The red bandana movement went viral almost immediately. 

And on Saturday night, the stadium was a sea of red. I wore my red bandana proudly, along with just about every other person there. 

And when Welles' sisters were escorted out on the field, (his parents were unable to make it since they were going to the Ground Zero ceremony the next morning) his sisters, waving their red bandanas, we were on our feet, twirling our bandanas in the air, waving and applauding and crying for Welles Crowther, a 9/11 hero.  

I will never forget Welles' story. I will never forget the firefighters, the police officers, the first responders, the lost souls, the innocent, who all lost their lives on that unfathomable day. 

I will never, ever forget. 

Today's Definite Download: Nothing is more appropriate than Bruce Springsteen's "Into The Fire."
I found this little tribute video to the firefighters accompanied by Bruce's prayer of a song. 

The sky was falling and streaked with blood
I heard you calling me, then you disappeared into the dust
Up the stairs, into the fire
Up the stairs, into the fire
I need your kiss, but love and duty called you someplace higher
Somewhere up the stairs
Into the fire

May your strength give us strength
May your faith give us faith
May your hope give us hope
May your love bring us love

God Bless the firefighters. God Bless the first responders. God Bless the heroes and the victims. And may God always Bless America. 



MMAR said...

What a lovely tribute post!!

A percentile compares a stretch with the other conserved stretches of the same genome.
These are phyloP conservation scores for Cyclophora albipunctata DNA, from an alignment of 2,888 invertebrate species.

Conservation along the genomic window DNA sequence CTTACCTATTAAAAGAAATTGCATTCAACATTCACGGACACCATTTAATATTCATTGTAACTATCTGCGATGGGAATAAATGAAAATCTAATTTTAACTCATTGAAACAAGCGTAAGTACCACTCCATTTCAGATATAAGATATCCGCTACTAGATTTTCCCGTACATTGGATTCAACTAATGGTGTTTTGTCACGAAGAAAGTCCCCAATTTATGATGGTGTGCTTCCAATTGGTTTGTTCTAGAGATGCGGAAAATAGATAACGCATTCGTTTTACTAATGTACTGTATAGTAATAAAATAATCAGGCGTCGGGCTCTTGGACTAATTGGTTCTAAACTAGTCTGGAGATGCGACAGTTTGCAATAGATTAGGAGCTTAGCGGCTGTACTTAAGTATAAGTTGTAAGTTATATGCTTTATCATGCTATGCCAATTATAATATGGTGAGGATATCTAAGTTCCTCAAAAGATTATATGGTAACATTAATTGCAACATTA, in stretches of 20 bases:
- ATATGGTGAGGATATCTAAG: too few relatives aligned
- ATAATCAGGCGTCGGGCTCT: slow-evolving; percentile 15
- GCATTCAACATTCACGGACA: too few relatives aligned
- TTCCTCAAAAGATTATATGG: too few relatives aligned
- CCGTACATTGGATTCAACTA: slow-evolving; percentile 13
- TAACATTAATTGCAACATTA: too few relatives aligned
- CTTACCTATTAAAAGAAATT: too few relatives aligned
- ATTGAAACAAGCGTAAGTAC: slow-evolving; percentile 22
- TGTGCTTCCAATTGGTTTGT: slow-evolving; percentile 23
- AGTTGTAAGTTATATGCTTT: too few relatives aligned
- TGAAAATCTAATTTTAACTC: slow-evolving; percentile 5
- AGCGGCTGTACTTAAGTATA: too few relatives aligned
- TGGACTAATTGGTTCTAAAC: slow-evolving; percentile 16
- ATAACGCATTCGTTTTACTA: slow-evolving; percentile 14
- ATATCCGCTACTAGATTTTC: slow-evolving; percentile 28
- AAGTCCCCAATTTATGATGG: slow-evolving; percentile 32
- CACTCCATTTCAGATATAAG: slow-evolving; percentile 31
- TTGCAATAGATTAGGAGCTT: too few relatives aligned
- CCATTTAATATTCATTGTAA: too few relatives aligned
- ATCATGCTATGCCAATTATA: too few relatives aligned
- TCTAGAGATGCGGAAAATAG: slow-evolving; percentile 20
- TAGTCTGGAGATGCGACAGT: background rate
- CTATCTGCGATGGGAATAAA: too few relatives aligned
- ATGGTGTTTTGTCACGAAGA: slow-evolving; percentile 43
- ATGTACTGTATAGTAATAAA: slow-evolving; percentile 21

twelvedaysold said...

Jeez, Joann! Wasn't expecting to be fighting so many tears this morning with this post. I thought this was a great tribute to Welles and all those wonderful, wonderful fireman. I can't imagine running into those buildings like those men did, and I am so grateful and proud of what they did in there. My husband and I were talking about our 9/11 stories this weekend and we both talked about how much humanity and hope came out of that incident. It's easy to say that people don't care, that we're heartless, but the aftermath of 9/11 goes against that. There is massive good in this world and even though we are all scarred from what happened and will always remember what happened that day, and also remember how we were all connected.

Erin wrote a wonderful post about you. You deserve every word.

I hope even with being sick you are appreciated by everyone around you. You deserve all the love!

Lisa said...

Oh my goodness. Now I'm sobbing like a crazy woman. What a beautiful post, Joann.

And I'm so sorry about being sick on your birthday. That sucks.

Happy Birthday, girl and hope you feel better soon!

TesoriTrovati said...

I am overwhelmed with emotion from this post. First, to the Contagion that you caught at the movies...gross! Why would anyone want to make a movie like that? Oh. Gwyneth Paltrow. Such a shame really.
And thank you for being such a dear and posting pictures of you in that brilliant blue-sky dress with your necklace. I rarely get to see where they get to live and I see that you are so happy and beautiful in this piece. That does my heart good.
But my soul is a little heavier from your story of Welles. A true hero. And even though he may not have been a 'real' firefighter he surely had the spirit of one in him. I work in an industry for public safety and I think we need to thank God that there are men and women who are so brave and selfless to give their all for all of us. That day is a horrible one and one that I want to forget but always remember. Such is the paradox of that tragedy.

Thank you for giving me things to think about and also celebrate today.